The other big news today was the finalisation of the recount in Herbert, which delivered Labor a final winning margin of 37 votes. The AEC should declare the result some time this week and must return the writs by next Monday, initiating a 40-day period inal which a challenge can be made before the High Court, sitting as the Court of Disputed Returns. This court can either uphold the result, reverse it, or order a fresh election. Overturning could conceivably happen if the court ruled ballot papers had been incorrectly interpreted, or declaration votes wrongly excluded. However, all the talk has been of a by-election initiated on the basis that voters had been wrongly denied votes in numbers exceeding Labor’s winning margin.

There are three stories circulating as potential basis for such a challenge: the Australian Defence Force’s confirmation of a failure to vote by 628 Australian Defence Force personnel participating in Exercise Hamel, a military exercise conducted around Port Pirie, Port Augusta and Whyalla in South Australia, including up to 85 who might have been based in Townsville; claims that people were unable to lodge absent votes in the neighbouring seat of Kennedy due to a shortage of ballot papers; and a statement Senator Ian Macdonald says he has from medical staff a Townsville Hospital that AEC officials neglected to provide ballots in a particular hospital ward.

A number of legal precedents are of note here. At the Queensland state election in July 1995, the Labor government under Wayne Goss eked out a one-seat victory that depended on a 16-vote victory in the Townsville seat of Mundingburra. This result was voided by the Court of Disputed Returns on the grounds that 22 military personnel serving in Rwanda did not receive the postal votes they applied for in time due to a transportation bungle by the Australian Defence Force, combined with errors made by the Electoral Commission. A by-election was ultimately held the following February and won by the Liberals, resulting in the fall of Goss’s government.

On a purely legal level, the relevance of a case centred on postal votes to the claimed irregularities in Herbert is limited. However, the centrality of Defence Force personnel to the Coalition’s case is very important as a matter of political strategy. The Murringburra by-election was followed at the end of that year by another litigation-initiated electoral re-match — this time in the federal seat of Lindsay in western Sydney, where Jackie Kelly’s win for the Liberals had been overturned on grounds of her employment by the RAAF, an “office for profit under the Crown”. On that occasion, Labor was humiliated when voters gave Kelly a further 5.0% to add to the 11.8% swing she received at the election. If a fresh election in Herbert is to have any chance of being to the Liberals’ ultimate advantage – a very dubious proposition under the best of circumstances – it is crucial that it be presented as a means of redressing the disenfranchisement of military personnel, and not the sort of sore loser act Labor was indulging in in Lindsay.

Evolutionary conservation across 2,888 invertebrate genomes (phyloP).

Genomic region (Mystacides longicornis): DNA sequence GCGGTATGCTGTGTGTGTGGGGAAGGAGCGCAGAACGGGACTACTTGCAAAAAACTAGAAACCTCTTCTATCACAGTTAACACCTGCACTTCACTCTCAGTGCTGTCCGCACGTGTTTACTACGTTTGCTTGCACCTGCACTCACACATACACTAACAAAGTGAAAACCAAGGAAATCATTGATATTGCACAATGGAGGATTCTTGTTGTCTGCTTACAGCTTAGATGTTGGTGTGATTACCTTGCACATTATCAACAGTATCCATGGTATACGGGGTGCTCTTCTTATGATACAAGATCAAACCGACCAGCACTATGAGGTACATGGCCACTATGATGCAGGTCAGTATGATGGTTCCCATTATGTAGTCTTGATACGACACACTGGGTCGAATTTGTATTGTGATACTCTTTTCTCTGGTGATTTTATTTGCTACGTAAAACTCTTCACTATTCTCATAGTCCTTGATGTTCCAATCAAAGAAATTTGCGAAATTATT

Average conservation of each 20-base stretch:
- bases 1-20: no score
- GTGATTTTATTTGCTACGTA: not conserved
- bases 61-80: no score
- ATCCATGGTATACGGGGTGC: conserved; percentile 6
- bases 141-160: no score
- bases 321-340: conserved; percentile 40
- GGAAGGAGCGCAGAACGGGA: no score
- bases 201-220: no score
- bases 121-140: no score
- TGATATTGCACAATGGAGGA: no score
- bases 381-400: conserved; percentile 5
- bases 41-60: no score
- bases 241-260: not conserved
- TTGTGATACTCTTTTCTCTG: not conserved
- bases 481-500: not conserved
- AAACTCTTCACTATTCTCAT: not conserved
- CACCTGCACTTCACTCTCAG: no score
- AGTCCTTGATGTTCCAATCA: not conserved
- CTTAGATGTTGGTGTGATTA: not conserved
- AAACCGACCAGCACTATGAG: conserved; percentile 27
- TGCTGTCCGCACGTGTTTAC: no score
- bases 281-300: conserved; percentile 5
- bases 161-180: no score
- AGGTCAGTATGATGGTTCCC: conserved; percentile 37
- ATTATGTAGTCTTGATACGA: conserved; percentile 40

The second clearly relevant precedent from federal level was the seat of Ballarat at the 1919 election, when Labor’s Charles McGrath was defeated by Nationalist candidate Edwin Kerby by a margin of one vote. This was overturned on the grounds that a handful of voters had been wrongly denied ballots due to various official errors, which in two cases involved voters being denied absent votes. At that time, polling stations were issued with blank ballot papers for absent voting, on which officials would fill out the names of the candidates for the relevant division and provide them to the vote. However, a polling station in Corangamite ran out of such papers, and the presiding officer advised deprived voters to await the arrival of new papers. None arrived, and after several hours, the officer decided instead to issue altered ballot papers for Corangamite – but by this time, two affected voters from Ballarat had given up and gone home.

In response to this episode, a number of legislative changes were made in 1922 – one of which proved to be significant after the Western Australian Senate election was botched in 2013, and another of which has an important bearing on the present circumstance. In determining whether the official errors in Ballarat at the 1919 election were sufficient to warrant a fresh election, the court deemed it material that the deprived voters had intended to vote in a way that would have changed the result. It was felt this violated the secrecy of the ballot, so the Electoral Act was changed to specify that no such evidence was to be admitted. After the 2013 election, this section was invoked to refute the argument that the voting intention of the 1375 voters whose ballots had gone missing during the WA Senate recount should be ascertained with reference to the first count.